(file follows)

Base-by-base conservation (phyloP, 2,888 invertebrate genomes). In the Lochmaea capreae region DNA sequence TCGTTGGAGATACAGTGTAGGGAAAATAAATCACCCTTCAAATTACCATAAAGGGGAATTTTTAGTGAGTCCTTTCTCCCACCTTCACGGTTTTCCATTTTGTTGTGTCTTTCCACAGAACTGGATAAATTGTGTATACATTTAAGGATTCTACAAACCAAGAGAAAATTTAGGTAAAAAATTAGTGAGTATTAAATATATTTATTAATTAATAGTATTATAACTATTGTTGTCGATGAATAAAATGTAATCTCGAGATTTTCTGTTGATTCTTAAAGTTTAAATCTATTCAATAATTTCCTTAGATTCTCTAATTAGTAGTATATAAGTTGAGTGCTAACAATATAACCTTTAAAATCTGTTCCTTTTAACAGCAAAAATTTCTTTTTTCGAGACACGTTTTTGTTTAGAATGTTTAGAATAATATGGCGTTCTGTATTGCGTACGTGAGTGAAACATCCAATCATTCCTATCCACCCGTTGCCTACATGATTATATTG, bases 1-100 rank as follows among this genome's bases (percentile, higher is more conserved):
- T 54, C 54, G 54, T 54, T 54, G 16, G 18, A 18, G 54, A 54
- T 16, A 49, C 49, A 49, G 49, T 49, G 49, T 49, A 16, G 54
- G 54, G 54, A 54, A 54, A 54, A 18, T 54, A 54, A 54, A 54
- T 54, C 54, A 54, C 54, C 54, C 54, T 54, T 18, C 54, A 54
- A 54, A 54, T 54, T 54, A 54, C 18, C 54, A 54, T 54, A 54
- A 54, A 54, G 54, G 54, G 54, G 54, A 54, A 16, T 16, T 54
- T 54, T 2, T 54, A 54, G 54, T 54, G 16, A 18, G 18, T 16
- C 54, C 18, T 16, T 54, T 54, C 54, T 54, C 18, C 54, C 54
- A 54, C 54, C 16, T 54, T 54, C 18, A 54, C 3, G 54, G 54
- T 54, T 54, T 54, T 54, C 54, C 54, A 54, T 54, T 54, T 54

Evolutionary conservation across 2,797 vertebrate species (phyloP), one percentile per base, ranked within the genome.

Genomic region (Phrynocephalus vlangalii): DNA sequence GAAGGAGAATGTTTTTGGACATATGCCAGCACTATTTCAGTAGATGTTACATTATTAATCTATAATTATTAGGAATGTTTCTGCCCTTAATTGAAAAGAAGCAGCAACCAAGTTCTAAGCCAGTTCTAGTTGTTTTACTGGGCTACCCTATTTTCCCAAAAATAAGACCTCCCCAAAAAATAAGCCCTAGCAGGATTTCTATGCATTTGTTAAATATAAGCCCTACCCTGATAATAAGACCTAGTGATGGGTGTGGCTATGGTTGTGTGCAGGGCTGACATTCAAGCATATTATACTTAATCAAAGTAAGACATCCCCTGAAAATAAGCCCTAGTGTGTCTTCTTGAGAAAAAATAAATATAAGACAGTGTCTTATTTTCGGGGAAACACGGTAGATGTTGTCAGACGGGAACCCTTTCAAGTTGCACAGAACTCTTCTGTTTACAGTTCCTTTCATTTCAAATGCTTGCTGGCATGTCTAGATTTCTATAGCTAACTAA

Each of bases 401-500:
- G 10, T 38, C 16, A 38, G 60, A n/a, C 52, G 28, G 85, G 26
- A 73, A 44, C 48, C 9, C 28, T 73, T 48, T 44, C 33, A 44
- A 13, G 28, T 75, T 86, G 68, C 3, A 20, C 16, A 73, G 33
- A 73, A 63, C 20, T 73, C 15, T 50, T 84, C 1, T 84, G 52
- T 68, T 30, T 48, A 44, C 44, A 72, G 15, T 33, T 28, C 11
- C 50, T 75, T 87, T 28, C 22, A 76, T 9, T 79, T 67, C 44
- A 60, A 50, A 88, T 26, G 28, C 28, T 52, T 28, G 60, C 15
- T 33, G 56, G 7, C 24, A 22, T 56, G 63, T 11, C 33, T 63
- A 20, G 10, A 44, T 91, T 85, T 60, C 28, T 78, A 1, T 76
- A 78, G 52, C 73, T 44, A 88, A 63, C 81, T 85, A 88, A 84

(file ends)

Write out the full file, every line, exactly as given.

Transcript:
Base-by-base conservation (phyloP, 2,888 invertebrate genomes). In the Lochmaea capreae region DNA sequence TCGTTGGAGATACAGTGTAGGGAAAATAAATCACCCTTCAAATTACCATAAAGGGGAATTTTTAGTGAGTCCTTTCTCCCACCTTCACGGTTTTCCATTTTGTTGTGTCTTTCCACAGAACTGGATAAATTGTGTATACATTTAAGGATTCTACAAACCAAGAGAAAATTTAGGTAAAAAATTAGTGAGTATTAAATATATTTATTAATTAATAGTATTATAACTATTGTTGTCGATGAATAAAATGTAATCTCGAGATTTTCTGTTGATTCTTAAAGTTTAAATCTATTCAATAATTTCCTTAGATTCTCTAATTAGTAGTATATAAGTTGAGTGCTAACAATATAACCTTTAAAATCTGTTCCTTTTAACAGCAAAAATTTCTTTTTTCGAGACACGTTTTTGTTTAGAATGTTTAGAATAATATGGCGTTCTGTATTGCGTACGTGAGTGAAACATCCAATCATTCCTATCCACCCGTTGCCTACATGATTATATTG, bases 1-100 rank as follows among this genome's bases (percentile, higher is more conserved):
- T 54, C 54, G 54, T 54, T 54, G 16, G 18, A 18, G 54, A 54
- T 16, A 49, C 49, A 49, G 49, T 49, G 49, T 49, A 16, G 54
- G 54, G 54, A 54, A 54, A 54, A 18, T 54, A 54, A 54, A 54
- T 54, C 54, A 54, C 54, C 54, C 54, T 54, T 18, C 54, A 54
- A 54, A 54, T 54, T 54, A 54, C 18, C 54, A 54, T 54, A 54
- A 54, A 54, G 54, G 54, G 54, G 54, A 54, A 16, T 16, T 54
- T 54, T 2, T 54, A 54, G 54, T 54, G 16, A 18, G 18, T 16
- C 54, C 18, T 16, T 54, T 54, C 54, T 54, C 18, C 54, C 54
- A 54, C 54, C 16, T 54, T 54, C 18, A 54, C 3, G 54, G 54
- T 54, T 54, T 54, T 54, C 54, C 54, A 54, T 54, T 54, T 54

Evolutionary conservation across 2,797 vertebrate species (phyloP), one percentile per base, ranked within the genome.

Genomic region (Phrynocephalus vlangalii): DNA sequence GAAGGAGAATGTTTTTGGACATATGCCAGCACTATTTCAGTAGATGTTACATTATTAATCTATAATTATTAGGAATGTTTCTGCCCTTAATTGAAAAGAAGCAGCAACCAAGTTCTAAGCCAGTTCTAGTTGTTTTACTGGGCTACCCTATTTTCCCAAAAATAAGACCTCCCCAAAAAATAAGCCCTAGCAGGATTTCTATGCATTTGTTAAATATAAGCCCTACCCTGATAATAAGACCTAGTGATGGGTGTGGCTATGGTTGTGTGCAGGGCTGACATTCAAGCATATTATACTTAATCAAAGTAAGACATCCCCTGAAAATAAGCCCTAGTGTGTCTTCTTGAGAAAAAATAAATATAAGACAGTGTCTTATTTTCGGGGAAACACGGTAGATGTTGTCAGACGGGAACCCTTTCAAGTTGCACAGAACTCTTCTGTTTACAGTTCCTTTCATTTCAAATGCTTGCTGGCATGTCTAGATTTCTATAGCTAACTAA

Each of bases 401-500:
- G 10, T 38, C 16, A 38, G 60, A n/a, C 52, G 28, G 85, G 26
- A 73, A 44, C 48, C 9, C 28, T 73, T 48, T 44, C 33, A 44
- A 13, G 28, T 75, T 86, G 68, C 3, A 20, C 16, A 73, G 33
- A 73, A 63, C 20, T 73, C 15, T 50, T 84, C 1, T 84, G 52
- T 68, T 30, T 48, A 44, C 44, A 72, G 15, T 33, T 28, C 11
- C 50, T 75, T 87, T 28, C 22, A 76, T 9, T 79, T 67, C 44
- A 60, A 50, A 88, T 26, G 28, C 28, T 52, T 28, G 60, C 15
- T 33, G 56, G 7, C 24, A 22, T 56, G 63, T 11, C 33, T 63
- A 20, G 10, A 44, T 91, T 85, T 60, C 28, T 78, A 1, T 76
- A 78, G 52, C 73, T 44, A 88, A 63, C 81, T 85, A 88, A 84